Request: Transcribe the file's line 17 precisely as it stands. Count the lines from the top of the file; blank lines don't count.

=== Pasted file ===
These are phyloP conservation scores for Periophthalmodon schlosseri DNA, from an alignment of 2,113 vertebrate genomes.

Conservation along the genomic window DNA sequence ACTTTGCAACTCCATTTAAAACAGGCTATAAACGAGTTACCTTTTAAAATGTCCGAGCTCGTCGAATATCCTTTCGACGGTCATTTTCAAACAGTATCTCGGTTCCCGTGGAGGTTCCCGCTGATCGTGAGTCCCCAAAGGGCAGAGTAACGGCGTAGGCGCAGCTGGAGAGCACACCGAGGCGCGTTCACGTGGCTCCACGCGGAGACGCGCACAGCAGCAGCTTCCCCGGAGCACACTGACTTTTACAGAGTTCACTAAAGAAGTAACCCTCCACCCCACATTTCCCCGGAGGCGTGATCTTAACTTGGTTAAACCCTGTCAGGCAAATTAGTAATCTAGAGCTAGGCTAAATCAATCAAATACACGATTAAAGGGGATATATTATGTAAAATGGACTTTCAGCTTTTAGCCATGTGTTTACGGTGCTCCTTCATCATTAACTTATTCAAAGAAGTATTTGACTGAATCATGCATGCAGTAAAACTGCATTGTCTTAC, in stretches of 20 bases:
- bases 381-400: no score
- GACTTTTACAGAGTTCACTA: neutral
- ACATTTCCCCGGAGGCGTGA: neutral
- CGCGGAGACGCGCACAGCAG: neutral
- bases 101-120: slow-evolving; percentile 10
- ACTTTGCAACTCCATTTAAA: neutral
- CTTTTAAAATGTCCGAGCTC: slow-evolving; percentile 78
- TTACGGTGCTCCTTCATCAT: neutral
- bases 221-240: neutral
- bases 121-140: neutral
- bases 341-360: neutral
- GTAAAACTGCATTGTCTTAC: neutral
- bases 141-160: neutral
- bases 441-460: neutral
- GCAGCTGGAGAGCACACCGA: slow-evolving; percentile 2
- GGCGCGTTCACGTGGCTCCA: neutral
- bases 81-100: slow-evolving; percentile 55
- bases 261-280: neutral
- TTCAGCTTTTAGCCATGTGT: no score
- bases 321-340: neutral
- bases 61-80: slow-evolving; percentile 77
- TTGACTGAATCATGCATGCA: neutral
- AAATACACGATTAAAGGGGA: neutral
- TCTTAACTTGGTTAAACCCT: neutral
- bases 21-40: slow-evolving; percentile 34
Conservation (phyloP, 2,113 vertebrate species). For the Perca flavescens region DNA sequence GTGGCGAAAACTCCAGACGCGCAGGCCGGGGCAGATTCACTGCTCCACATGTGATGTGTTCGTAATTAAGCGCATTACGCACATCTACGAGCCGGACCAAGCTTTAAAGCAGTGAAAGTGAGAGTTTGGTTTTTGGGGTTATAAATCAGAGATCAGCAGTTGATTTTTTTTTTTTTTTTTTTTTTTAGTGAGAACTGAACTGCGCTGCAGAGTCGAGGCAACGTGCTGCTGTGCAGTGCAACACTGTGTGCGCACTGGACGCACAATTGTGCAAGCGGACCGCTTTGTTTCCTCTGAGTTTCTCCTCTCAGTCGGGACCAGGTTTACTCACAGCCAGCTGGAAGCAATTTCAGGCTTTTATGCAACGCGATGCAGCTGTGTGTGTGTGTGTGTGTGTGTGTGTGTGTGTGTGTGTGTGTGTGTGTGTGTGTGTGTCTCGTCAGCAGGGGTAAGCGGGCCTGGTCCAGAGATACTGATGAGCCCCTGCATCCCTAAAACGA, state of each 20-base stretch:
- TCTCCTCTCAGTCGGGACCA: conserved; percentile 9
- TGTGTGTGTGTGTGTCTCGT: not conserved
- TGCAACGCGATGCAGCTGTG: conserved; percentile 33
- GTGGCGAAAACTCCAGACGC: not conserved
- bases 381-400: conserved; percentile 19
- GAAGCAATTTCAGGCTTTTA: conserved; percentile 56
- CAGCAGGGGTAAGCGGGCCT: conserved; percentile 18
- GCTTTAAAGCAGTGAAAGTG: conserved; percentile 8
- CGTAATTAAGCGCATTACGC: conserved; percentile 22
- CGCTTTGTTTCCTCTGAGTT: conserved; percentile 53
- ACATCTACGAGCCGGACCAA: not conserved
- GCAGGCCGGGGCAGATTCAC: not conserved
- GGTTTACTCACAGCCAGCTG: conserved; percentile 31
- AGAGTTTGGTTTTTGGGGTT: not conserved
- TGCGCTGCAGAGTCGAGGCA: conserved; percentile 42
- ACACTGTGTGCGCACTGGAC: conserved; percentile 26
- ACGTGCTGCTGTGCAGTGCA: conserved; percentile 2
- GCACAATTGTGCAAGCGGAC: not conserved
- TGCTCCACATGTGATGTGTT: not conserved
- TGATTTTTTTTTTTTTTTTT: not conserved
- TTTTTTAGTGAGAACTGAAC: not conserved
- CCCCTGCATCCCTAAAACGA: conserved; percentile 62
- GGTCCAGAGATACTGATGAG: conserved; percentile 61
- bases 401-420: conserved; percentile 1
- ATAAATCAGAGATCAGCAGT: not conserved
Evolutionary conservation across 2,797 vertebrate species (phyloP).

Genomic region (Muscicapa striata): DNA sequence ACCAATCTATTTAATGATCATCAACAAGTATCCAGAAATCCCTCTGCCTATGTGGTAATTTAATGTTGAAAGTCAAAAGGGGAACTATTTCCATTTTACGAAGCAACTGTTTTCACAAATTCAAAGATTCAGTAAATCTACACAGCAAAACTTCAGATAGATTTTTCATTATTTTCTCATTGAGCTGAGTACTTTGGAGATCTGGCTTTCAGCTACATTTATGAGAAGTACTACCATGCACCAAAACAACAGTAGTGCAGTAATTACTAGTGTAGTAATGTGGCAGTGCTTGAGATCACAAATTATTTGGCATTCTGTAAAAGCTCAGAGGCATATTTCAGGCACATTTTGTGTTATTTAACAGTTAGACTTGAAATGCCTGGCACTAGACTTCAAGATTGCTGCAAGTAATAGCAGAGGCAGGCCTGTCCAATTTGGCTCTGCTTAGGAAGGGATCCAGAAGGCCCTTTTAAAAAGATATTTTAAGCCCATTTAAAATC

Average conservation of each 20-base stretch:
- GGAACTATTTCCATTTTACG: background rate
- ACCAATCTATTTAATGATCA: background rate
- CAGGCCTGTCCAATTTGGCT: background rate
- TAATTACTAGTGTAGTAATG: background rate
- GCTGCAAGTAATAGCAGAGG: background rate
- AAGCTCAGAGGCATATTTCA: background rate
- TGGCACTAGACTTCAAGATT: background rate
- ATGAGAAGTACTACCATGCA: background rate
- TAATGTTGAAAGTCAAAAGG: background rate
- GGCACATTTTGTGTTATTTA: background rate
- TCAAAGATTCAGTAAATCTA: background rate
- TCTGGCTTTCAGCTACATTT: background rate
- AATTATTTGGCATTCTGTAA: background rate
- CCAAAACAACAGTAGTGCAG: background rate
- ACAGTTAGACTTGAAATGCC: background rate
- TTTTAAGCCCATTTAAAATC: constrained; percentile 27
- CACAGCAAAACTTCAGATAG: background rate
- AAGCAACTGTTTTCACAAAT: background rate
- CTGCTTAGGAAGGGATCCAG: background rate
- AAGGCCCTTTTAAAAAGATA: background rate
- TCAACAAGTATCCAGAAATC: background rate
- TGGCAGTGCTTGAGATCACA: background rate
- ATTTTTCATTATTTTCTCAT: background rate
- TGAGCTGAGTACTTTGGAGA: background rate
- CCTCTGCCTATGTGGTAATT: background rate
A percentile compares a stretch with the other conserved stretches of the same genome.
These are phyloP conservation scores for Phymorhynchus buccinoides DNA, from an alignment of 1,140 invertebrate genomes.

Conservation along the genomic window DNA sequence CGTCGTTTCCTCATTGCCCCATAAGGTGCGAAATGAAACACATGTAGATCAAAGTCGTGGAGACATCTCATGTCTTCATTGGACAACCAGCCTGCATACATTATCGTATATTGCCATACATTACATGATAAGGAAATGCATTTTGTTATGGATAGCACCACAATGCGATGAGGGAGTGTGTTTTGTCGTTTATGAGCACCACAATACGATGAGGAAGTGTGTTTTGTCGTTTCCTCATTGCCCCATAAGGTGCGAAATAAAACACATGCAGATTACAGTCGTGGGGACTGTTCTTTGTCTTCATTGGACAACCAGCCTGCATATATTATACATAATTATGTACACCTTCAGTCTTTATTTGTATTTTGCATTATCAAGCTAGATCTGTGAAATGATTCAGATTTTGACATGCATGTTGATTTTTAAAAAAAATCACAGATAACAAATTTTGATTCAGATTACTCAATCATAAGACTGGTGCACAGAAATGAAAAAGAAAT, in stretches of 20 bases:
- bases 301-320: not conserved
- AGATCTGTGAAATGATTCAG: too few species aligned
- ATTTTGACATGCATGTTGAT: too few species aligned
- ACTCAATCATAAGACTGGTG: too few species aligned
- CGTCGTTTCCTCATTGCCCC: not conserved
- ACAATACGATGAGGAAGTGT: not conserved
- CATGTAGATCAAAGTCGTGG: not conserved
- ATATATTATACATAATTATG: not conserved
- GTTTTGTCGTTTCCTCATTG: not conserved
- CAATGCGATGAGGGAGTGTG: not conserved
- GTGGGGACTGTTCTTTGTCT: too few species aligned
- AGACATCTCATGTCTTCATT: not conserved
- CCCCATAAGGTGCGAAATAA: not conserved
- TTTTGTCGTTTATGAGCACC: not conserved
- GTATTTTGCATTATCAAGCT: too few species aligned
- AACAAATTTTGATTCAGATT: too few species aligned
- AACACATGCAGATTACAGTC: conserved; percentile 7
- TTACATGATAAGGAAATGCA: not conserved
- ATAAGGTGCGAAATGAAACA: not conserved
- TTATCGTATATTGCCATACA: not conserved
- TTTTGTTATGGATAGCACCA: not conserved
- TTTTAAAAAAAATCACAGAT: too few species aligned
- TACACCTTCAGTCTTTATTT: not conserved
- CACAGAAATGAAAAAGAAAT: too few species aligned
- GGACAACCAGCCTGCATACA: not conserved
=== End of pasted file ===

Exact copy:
- GCAGCTGGAGAGCACACCGA: slow-evolving; percentile 2